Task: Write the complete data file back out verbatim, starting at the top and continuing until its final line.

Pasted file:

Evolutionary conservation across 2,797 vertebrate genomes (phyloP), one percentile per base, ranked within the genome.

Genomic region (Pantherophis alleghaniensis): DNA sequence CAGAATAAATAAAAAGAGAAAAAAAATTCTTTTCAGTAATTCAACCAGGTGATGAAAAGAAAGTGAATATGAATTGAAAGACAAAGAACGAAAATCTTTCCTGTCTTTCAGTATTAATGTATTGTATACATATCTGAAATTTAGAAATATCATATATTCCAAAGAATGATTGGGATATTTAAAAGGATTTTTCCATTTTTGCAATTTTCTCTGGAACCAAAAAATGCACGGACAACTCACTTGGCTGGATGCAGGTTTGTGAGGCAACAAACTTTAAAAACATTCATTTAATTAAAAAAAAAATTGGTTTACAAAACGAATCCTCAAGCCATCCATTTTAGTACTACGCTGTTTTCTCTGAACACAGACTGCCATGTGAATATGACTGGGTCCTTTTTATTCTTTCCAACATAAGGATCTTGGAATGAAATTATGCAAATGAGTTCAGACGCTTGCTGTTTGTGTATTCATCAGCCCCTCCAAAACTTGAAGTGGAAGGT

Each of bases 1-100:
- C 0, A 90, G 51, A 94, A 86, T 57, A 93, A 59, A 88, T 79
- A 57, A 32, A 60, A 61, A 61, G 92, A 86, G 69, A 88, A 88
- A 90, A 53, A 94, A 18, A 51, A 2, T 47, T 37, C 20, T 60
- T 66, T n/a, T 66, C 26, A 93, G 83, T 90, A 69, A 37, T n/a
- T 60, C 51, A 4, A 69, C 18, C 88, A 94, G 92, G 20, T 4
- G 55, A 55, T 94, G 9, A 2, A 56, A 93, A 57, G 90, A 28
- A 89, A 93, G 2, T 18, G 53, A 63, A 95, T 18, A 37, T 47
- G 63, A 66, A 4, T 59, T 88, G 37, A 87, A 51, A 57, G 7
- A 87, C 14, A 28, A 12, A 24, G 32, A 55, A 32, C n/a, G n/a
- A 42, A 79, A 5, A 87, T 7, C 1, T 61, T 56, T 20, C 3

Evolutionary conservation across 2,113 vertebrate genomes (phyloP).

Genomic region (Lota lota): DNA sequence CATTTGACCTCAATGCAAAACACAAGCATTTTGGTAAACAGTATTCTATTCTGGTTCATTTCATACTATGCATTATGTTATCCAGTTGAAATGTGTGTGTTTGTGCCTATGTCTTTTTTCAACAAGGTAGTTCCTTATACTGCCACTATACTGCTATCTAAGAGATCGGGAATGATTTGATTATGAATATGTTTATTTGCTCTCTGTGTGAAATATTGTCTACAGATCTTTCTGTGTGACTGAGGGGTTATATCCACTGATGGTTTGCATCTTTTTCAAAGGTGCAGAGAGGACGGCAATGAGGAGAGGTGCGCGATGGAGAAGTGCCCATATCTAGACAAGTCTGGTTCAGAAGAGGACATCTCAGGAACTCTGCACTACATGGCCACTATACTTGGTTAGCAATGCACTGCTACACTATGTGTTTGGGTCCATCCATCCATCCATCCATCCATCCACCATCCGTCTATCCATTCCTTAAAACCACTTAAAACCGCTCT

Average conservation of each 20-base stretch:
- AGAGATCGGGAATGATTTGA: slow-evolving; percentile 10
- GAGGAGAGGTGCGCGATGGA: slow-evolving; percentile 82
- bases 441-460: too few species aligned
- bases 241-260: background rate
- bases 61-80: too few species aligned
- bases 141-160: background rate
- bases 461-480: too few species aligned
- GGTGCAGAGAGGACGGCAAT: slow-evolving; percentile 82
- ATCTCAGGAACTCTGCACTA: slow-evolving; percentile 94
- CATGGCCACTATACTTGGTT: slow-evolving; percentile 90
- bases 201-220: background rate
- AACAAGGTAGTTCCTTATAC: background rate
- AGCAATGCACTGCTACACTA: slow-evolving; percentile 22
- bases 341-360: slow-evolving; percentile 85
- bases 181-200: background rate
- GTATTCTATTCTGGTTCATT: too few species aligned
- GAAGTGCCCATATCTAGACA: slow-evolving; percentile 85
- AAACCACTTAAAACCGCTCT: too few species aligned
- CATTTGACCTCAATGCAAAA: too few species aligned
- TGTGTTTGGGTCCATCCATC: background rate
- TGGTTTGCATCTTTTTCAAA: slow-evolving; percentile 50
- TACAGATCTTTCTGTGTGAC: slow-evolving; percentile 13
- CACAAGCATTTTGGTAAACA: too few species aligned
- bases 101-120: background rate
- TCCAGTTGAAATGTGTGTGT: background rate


Evolutionary conservation across 2,797 vertebrate genomes (phyloP), one percentile per base, ranked within the genome.

Genomic region (Pantherophis alleghaniensis): DNA sequence CAGAATAAATAAAAAGAGAAAAAAAATTCTTTTCAGTAATTCAACCAGGTGATGAAAAGAAAGTGAATATGAATTGAAAGACAAAGAACGAAAATCTTTCCTGTCTTTCAGTATTAATGTATTGTATACATATCTGAAATTTAGAAATATCATATATTCCAAAGAATGATTGGGATATTTAAAAGGATTTTTCCATTTTTGCAATTTTCTCTGGAACCAAAAAATGCACGGACAACTCACTTGGCTGGATGCAGGTTTGTGAGGCAACAAACTTTAAAAACATTCATTTAATTAAAAAAAAAATTGGTTTACAAAACGAATCCTCAAGCCATCCATTTTAGTACTACGCTGTTTTCTCTGAACACAGACTGCCATGTGAATATGACTGGGTCCTTTTTATTCTTTCCAACATAAGGATCTTGGAATGAAATTATGCAAATGAGTTCAGACGCTTGCTGTTTGTGTATTCATCAGCCCCTCCAAAACTTGAAGTGGAAGGT

Each of bases 1-100:
- C 0, A 90, G 51, A 94, A 86, T 57, A 93, A 59, A 88, T 79
- A 57, A 32, A 60, A 61, A 61, G 92, A 86, G 69, A 88, A 88
- A 90, A 53, A 94, A 18, A 51, A 2, T 47, T 37, C 20, T 60
- T 66, T n/a, T 66, C 26, A 93, G 83, T 90, A 69, A 37, T n/a
- T 60, C 51, A 4, A 69, C 18, C 88, A 94, G 92, G 20, T 4
- G 55, A 55, T 94, G 9, A 2, A 56, A 93, A 57, G 90, A 28
- A 89, A 93, G 2, T 18, G 53, A 63, A 95, T 18, A 37, T 47
- G 63, A 66, A 4, T 59, T 88, G 37, A 87, A 51, A 57, G 7
- A 87, C 14, A 28, A 12, A 24, G 32, A 55, A 32, C n/a, G n/a
- A 42, A 79, A 5, A 87, T 7, C 1, T 61, T 56, T 20, C 3

Evolutionary conservation across 2,113 vertebrate genomes (phyloP).

Genomic region (Lota lota): DNA sequence CATTTGACCTCAATGCAAAACACAAGCATTTTGGTAAACAGTATTCTATTCTGGTTCATTTCATACTATGCATTATGTTATCCAGTTGAAATGTGTGTGTTTGTGCCTATGTCTTTTTTCAACAAGGTAGTTCCTTATACTGCCACTATACTGCTATCTAAGAGATCGGGAATGATTTGATTATGAATATGTTTATTTGCTCTCTGTGTGAAATATTGTCTACAGATCTTTCTGTGTGACTGAGGGGTTATATCCACTGATGGTTTGCATCTTTTTCAAAGGTGCAGAGAGGACGGCAATGAGGAGAGGTGCGCGATGGAGAAGTGCCCATATCTAGACAAGTCTGGTTCAGAAGAGGACATCTCAGGAACTCTGCACTACATGGCCACTATACTTGGTTAGCAATGCACTGCTACACTATGTGTTTGGGTCCATCCATCCATCCATCCATCCATCCACCATCCGTCTATCCATTCCTTAAAACCACTTAAAACCGCTCT

Average conservation of each 20-base stretch:
- AGAGATCGGGAATGATTTGA: slow-evolving; percentile 10
- GAGGAGAGGTGCGCGATGGA: slow-evolving; percentile 82
- bases 441-460: too few species aligned
- bases 241-260: background rate
- bases 61-80: too few species aligned
- bases 141-160: background rate
- bases 461-480: too few species aligned
- GGTGCAGAGAGGACGGCAAT: slow-evolving; percentile 82
- ATCTCAGGAACTCTGCACTA: slow-evolving; percentile 94
- CATGGCCACTATACTTGGTT: slow-evolving; percentile 90
- bases 201-220: background rate
- AACAAGGTAGTTCCTTATAC: background rate
- AGCAATGCACTGCTACACTA: slow-evolving; percentile 22
- bases 341-360: slow-evolving; percentile 85
- bases 181-200: background rate
- GTATTCTATTCTGGTTCATT: too few species aligned
- GAAGTGCCCATATCTAGACA: slow-evolving; percentile 85
- AAACCACTTAAAACCGCTCT: too few species aligned
- CATTTGACCTCAATGCAAAA: too few species aligned
- TGTGTTTGGGTCCATCCATC: background rate
- TGGTTTGCATCTTTTTCAAA: slow-evolving; percentile 50
- TACAGATCTTTCTGTGTGAC: slow-evolving; percentile 13
- CACAAGCATTTTGGTAAACA: too few species aligned
- bases 101-120: background rate
- TCCAGTTGAAATGTGTGTGT: background rate